Teri Litorco is a miniature wargaming, roller derbying, podcast contributing mother who currently vlogs for Geek & Sundry. I know quite a bit about board gaming, but I was really interested in learning how she got into the world of wargaming. So I asked her!
1.) How did you get into wargaming?
I actually discovered the hobby when I was helping my then-boyfriend (now husband) move. I found a box of stuff hidden in the top shelf of his closet. I initially thought it was his stash of porn, but when I brought the box down, I found a pile of shoddily-painted models. Expressing my surprise in not finding a box full of magazines, but instead a box full of plastic and pewter alien creatures, I exclaimed, “What the hell are these?!?!”
Instead of trying to explain exactly what these models were and what they were for, we took a trip to the local Games Workshop, where the staff just showed me what miniature wargaming was about through a demo game. After that, I was hooked.
2.) So what’s your favorite game?
It’s really hard to pick a favorite game, since I’ve been a gamer all my life. I can definitely point to the most formative games for me. Donkey Kong Country was the first game I ever owned myself – it was gifted to me on my seventh birthday in the SNES bundle. The original Starcraft was HUGELY influential to my sensibilities and inclinations towards miniature wargaming, and it’s a game I still go back to play now.
In terms of miniature wargames, the first love seems to run the deepest, and I started playing Warhammer 40,000 all those years go. While the game mechanics are constantly changing, the universe is so rich and so deep that it never fails to capture my imagination. I’m also currently on a huge Star Trek Attack Wing kick – I grew up watching The Next Generation and Deep Space 9, so the game has a special place in my heart.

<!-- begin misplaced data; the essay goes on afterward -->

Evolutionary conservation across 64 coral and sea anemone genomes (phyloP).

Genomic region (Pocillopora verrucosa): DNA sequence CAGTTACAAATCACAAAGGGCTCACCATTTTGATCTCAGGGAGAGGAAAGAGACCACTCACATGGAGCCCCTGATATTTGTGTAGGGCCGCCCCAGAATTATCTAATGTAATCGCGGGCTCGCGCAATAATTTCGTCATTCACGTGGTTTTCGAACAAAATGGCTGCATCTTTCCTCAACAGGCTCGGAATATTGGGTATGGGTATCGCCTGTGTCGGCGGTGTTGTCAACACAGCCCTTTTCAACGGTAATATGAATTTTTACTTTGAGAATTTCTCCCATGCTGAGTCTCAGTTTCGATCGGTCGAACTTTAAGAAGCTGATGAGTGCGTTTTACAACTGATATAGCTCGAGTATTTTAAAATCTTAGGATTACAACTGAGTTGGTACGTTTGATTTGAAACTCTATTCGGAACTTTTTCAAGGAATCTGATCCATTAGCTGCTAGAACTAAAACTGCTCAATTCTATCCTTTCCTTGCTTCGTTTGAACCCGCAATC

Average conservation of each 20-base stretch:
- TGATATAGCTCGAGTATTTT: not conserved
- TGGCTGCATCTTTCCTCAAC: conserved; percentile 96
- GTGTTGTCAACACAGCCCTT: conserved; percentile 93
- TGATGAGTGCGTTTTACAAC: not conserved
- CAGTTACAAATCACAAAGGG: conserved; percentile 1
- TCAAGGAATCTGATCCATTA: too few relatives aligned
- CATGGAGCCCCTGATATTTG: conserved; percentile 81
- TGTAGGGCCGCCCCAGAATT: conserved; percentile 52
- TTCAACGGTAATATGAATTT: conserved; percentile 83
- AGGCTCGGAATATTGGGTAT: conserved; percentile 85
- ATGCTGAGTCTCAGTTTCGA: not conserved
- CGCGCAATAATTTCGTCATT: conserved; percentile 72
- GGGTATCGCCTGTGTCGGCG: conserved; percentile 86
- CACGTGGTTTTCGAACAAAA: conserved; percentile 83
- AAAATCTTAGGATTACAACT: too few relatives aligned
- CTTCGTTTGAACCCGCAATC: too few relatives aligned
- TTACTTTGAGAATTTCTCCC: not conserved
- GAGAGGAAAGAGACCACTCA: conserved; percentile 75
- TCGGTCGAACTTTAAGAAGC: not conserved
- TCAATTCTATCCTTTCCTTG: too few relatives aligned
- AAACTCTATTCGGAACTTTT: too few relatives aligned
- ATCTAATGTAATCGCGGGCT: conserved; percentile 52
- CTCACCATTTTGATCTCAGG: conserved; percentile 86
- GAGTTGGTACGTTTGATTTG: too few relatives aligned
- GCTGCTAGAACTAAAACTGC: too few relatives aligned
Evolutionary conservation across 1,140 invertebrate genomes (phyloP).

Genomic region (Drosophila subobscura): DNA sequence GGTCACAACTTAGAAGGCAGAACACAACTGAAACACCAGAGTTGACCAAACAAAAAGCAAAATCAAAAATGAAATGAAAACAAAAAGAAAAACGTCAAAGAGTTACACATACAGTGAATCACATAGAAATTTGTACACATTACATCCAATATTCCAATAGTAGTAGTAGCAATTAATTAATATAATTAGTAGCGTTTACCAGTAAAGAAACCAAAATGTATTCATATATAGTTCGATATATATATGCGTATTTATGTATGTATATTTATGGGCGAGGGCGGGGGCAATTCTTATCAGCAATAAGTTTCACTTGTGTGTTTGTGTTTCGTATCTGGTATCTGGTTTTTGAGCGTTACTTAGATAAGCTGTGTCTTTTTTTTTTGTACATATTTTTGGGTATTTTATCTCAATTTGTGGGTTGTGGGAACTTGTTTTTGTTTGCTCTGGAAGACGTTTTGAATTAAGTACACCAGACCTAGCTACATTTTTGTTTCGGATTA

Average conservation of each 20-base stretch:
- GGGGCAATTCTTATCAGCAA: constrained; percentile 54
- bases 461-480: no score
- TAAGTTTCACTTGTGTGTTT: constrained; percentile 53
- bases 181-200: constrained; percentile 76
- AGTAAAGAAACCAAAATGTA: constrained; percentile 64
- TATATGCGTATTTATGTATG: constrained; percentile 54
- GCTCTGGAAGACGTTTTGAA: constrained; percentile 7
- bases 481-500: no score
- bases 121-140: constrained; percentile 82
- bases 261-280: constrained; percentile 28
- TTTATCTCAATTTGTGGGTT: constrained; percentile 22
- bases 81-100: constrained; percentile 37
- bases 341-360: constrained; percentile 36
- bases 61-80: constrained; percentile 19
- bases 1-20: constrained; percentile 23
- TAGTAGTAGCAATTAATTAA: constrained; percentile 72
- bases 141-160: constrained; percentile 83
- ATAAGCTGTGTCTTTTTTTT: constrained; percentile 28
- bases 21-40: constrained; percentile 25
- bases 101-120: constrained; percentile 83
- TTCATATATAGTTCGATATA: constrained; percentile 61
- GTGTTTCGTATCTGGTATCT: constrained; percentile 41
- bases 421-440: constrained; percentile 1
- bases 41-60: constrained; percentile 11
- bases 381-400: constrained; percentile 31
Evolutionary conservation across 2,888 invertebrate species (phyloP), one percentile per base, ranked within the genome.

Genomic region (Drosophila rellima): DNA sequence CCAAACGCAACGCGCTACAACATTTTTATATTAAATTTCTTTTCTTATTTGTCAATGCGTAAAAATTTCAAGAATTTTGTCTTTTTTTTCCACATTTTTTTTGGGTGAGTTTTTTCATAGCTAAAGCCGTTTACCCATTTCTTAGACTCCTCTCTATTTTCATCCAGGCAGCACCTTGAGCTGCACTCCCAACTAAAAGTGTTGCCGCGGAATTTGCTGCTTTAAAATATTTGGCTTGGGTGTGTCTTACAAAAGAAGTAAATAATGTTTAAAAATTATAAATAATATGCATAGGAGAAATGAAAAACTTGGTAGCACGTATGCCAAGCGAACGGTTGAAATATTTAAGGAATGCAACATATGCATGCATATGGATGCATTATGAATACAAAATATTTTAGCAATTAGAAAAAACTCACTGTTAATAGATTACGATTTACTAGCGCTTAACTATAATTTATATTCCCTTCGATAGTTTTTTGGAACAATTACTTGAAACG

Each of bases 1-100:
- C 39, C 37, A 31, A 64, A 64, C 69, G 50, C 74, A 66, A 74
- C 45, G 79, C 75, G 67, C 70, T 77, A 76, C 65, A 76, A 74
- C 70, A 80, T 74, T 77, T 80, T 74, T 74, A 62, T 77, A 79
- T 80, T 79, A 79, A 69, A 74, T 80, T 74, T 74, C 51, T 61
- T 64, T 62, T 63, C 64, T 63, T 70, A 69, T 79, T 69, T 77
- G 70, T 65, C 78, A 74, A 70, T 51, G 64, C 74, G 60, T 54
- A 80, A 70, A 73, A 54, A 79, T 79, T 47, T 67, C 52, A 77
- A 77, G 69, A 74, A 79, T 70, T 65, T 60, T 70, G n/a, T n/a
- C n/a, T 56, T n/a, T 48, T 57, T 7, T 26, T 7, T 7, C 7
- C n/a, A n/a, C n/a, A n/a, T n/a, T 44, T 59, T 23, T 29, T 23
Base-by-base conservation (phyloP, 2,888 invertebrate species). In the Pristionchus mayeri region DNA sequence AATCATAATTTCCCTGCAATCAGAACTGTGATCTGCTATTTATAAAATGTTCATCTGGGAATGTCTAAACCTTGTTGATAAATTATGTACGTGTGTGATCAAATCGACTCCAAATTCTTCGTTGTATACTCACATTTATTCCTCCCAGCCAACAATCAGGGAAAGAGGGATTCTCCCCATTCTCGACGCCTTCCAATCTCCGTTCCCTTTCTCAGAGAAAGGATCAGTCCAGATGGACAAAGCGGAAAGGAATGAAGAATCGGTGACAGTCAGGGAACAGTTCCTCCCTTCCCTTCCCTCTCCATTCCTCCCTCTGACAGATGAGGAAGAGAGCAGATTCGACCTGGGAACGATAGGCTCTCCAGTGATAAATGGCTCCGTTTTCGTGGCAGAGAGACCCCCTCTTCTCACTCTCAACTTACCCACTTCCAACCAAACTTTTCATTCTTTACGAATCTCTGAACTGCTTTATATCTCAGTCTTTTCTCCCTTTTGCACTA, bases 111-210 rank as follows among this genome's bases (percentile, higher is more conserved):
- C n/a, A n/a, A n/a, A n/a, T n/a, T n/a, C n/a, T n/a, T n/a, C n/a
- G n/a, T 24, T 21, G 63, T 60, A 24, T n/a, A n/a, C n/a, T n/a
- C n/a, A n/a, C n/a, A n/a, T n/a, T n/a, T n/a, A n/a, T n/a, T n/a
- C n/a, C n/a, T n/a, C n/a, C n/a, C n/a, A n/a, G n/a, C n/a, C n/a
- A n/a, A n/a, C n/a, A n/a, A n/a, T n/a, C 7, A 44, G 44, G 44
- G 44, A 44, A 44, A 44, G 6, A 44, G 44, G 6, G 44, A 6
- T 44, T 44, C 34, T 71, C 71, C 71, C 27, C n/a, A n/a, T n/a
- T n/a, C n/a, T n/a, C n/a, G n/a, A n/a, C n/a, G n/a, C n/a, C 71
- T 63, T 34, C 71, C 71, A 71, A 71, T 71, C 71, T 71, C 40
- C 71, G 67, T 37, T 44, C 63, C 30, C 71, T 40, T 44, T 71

3.) What made you decide to start a YouTube channel?
I had taken a bit of a break from the hobby after having my daughter and organizing a few tournaments. As a tournament organizer, one of the things I realized was that my hobby involvement grew beyond just participating; my hobby also encompassed enabling others to enjoy the wargaming hobby.
I was also inspired by my husband and his best friend, Lange, who’d been recording and releasing their wargaming podcast, Jaded Gamercast, for a couple of years at that point. I ‘d always been involved on the back end, but was recently on the show as a guest host (Episode 121: Size Queen) with the boys. After that, I decided I’d just start making my own vlogs. Also, I was a little tired of Nathan taking my ideas and observations and getting credit for it. The joke was that I was always the uncredited producer of JGC, but I wanted to have my own voice instead of talking through someone else.
I wanted to create wargaming vlogs that resembled makeup guru vlogs: haul videos, product rants and raves, and quick tutorials delivered in a friendly, accessible package. I wanted the format to be markedly feminine, while delivering interesting and useful information to a mostly male viewership.
4.) How do you balance your hobbies with being a mother? Do you have any advice for other geek moms?
Any mom who has hobbies realizes very quickly that you end up prioritizing what’s actually important after you have kids, because time is scarce and there’s always more things to do. The best advice I can give any mom is this: make sure that you include yourself on that list of priorities. Investing time into you by giving yourself permission to do things you enjoy separate from your children makes you a happier, more balanced person, and makes you a better, more engaged parent.